by Michael Canney, Co-Chair of the Green Party of Florida
Progress Energy’s nuclear plant at Crystal River (CR-3) is one of more than 100 aging US reactors approaching the end of their life spans. Engineered to run for 40 years, CR-3 was supposed to begin decommissioning in 2014, when its federal license expires, but the nuclear utilities persuaded the Nuclear Regulatory Commission to create a fast-track relicensing process for the old reactors, postponing the expensive decommissioning process and allowing old nukes to generate power & profits for another 20 years.More than 60 old reactors already have rubber-stamp license renewals from the NRC, and four reactors in Florida are set to receive them, including Crystal River, which has been offline since September 2009 when cracking and delamination problems were discovered in the concrete and steel containment vessel.
- Beyond Nuclear
- Nuclear Information and Resource Service
- Institute for Energy and Environmental Research
- Rocky Mountain Institute
- Union of Concerned Scientists
- World Information Service on Energy
- PEF Levy County Nuclear Plant Documents (including application on Fla. DEP site)
- “FPL customers to prepay for nuclear plants?” Palm Beach Post, Sept. 27, 2011
Instead of retiring CR-3, the company boldly decided to spend five years repairing the reactor containment and “uprating” the reactor, at an estimated cost of $1 billion. Why invest $1 billion in a broken nuclear plant whose operating license expires in 2014 (the same year repairs will be finished) unless Progress Energy is counting on getting NRC approval for a 20-year license renewal?
In addition to keeping their old nuclear reactors running for 20 more years, Progress Energy and Florida Power & Light (FPL) are also planning to build new ones. Four new reactors are scheduled to be built in Florida, with two of them only 40 miles from Gainesville in Levy County. The other two will be at Turkey Point on Biscayne Bay.
Nuclear Cost Recovery: A license to steal
To prime the pump for investment in new reactors, utilities persuaded their legislators in Tallahassee to draft a law in 2006 giving them authority to collect in advance hundreds of millions of dollars from their ratepayers. The utilities must appear before their handpicked Public Service Commission (PSC) every year and ask for approval to continue collecting “Cost Recovery” funds, which Progress Energy can pocket if the nuclear plant never gets built.
There is growing resistance in Florida to this legalized theft by nuclear utilities. Progress Energy and FPL ratepayers filed a class action suit in federal court challenging Nuclear Cost Recovery. A Coalition Against Nuclear Cost Recovery recently formed, and a campaign is underway to flood the PSC with letters opposing this practice.
ThePSC held public meetings about Nuclear Cost Recovery in Tallahassee from Aug. 10-26, and public comments are open until Oct. 24 when the PSC will vote. An excellent analysis of the Nuclear Cost Recovery scam and Talking Points for public comments can be found at the Citizens Allied for Safe Energy (CASE) website. Be sure to reference Docket 110009 in the subject line and send comments to the PSC at firstname.lastname@example.org.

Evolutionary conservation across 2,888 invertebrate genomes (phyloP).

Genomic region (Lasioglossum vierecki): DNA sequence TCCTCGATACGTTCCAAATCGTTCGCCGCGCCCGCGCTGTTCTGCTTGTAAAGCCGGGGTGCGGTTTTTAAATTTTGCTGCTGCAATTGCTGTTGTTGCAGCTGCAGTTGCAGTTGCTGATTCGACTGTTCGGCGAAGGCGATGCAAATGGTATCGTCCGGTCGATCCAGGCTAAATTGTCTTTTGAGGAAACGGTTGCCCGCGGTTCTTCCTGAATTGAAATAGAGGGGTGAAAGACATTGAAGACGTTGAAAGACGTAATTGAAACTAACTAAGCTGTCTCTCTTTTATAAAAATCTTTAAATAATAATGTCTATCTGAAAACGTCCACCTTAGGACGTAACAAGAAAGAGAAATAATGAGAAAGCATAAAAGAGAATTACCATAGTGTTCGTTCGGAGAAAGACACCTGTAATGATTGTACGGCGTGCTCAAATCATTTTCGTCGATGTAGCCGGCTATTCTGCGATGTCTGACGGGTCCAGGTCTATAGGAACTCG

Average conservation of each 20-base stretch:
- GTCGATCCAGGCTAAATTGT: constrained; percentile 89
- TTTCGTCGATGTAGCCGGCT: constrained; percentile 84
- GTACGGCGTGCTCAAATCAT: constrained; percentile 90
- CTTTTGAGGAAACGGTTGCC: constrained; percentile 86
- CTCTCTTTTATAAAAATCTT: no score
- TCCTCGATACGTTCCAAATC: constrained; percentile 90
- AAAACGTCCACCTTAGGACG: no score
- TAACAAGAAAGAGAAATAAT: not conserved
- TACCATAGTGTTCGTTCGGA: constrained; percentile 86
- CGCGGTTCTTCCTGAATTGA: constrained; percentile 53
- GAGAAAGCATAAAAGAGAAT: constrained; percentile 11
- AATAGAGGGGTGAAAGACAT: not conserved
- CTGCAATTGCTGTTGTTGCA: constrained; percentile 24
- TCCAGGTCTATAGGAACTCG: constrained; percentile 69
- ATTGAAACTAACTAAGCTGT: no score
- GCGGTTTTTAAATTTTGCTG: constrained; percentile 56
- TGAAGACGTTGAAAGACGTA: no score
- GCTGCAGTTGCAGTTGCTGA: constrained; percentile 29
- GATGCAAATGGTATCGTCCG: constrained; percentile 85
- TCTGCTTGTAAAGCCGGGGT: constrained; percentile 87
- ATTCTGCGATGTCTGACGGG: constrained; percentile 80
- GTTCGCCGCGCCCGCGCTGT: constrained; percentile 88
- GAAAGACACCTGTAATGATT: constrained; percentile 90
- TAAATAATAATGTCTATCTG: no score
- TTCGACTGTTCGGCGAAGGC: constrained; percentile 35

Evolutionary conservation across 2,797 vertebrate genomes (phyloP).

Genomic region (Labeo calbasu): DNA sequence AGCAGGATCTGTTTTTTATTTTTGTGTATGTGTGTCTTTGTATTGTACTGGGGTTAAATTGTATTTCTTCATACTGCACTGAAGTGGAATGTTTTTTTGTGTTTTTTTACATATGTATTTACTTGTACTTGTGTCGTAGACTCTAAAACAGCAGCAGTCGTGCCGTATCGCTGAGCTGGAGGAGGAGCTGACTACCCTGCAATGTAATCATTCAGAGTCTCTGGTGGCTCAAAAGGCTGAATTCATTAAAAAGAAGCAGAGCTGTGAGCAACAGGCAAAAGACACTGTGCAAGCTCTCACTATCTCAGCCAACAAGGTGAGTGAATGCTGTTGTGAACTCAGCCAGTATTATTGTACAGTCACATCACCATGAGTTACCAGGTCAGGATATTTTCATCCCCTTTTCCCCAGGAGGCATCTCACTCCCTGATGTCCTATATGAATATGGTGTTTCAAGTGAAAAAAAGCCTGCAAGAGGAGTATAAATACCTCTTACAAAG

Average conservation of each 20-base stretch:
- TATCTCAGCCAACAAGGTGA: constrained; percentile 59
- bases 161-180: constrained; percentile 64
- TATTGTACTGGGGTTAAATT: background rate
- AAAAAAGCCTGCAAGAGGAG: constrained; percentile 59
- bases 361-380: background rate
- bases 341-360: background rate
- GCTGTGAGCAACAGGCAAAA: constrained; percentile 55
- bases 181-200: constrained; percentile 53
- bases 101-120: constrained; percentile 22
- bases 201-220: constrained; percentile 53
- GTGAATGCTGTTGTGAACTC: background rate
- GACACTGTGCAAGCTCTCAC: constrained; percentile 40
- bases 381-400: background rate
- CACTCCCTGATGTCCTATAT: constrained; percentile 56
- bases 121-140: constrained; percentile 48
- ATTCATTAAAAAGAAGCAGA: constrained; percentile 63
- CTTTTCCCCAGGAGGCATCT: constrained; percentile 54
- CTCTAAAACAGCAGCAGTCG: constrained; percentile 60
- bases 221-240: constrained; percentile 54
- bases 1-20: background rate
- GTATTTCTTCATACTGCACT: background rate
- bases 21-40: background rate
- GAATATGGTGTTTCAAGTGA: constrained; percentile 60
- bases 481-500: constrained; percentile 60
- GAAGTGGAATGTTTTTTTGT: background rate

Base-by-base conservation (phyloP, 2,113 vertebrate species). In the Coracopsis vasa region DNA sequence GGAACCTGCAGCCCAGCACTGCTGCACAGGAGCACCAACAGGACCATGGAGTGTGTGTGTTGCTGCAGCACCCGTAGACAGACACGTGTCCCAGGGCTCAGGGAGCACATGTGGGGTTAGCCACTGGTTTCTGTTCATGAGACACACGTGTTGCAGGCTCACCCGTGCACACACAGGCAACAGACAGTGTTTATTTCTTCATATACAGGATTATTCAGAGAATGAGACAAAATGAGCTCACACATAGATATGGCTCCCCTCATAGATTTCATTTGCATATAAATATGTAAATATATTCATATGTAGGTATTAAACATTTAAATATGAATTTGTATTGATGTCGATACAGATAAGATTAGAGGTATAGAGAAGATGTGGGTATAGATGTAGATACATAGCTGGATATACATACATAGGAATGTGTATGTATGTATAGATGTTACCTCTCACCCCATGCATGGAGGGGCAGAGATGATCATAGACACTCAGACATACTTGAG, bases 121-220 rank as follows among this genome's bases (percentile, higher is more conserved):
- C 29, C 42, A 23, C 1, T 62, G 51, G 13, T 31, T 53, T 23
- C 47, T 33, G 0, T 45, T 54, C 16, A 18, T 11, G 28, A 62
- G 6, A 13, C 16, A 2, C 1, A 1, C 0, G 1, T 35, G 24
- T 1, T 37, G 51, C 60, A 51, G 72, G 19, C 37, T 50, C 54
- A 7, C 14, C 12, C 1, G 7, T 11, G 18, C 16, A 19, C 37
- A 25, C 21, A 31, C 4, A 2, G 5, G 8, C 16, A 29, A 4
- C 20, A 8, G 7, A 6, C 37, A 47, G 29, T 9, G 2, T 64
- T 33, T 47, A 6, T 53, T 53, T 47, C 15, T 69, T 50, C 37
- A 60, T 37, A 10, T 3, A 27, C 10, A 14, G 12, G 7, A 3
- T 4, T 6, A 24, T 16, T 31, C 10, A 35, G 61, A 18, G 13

Nuclear fission or biomass burning? We don’t really have to choose…
On Sunday, Oct. 9, Gainesville Citizens CARE (for Clean, Affordable, Renewable Energy) is sponsoring a Community Biomass Forum that will provide a comprehensive overview of the most costly private contract ever approved by the City of Gainesville.
For more information about the Biomass Forum, visit the Gainesville Citizens CARE website at www.GC-CARE.org. For more information about the biomass industry, visit the Partnership for Policy Integrity website at www.IFPI.net.
Nationally, there are many active legal challenges filed against the permitting and licensing of new nuclear plants, and information about them can be found at the Nuclear Information and Resource Service (NIRS) website. NIRS, the Green Party and the Ecology Party are interveners in the NRC licensing of the Levy County nuclear plant, and that intervention is still pending before the Atomic Safety Licensing Board.
As radiation from the nuclear disaster at Japan’s Fukushima Daichi reactor complex spreads around the globe, and as government regulators and corporate media outlets cover for the nuclear industry and downplay the disaster, grassroots anti-nuclear movements are growing worldwide. The Fukushima multiple meltdown dramatically illustrates the incalculable risks and costs of deploying this dangerous and unforgiving technology.
On Friday, Oct. 7, Howie Hawkins will be featured at an event at the Friends Meeting House (702 NW 38th St, Gainesville) that will challenge corporate spin about nuclear power, expose the financing of Florida’s nuclear industry, and discuss effective strategies for political organizing and policy advocacy. Hawkins has been an organizer in movements for peace, justice, labor, the environment and independent politics since the late 1960s. He was a co-founder of the anti-nuclear Clamshell Alliance in 1976 and the Green Party in the U.S. in 1984. A former Marine, Hawkins organized opposition to the Vietnam War and was active in the anti-apartheid movement. More info at: howiehawkins.com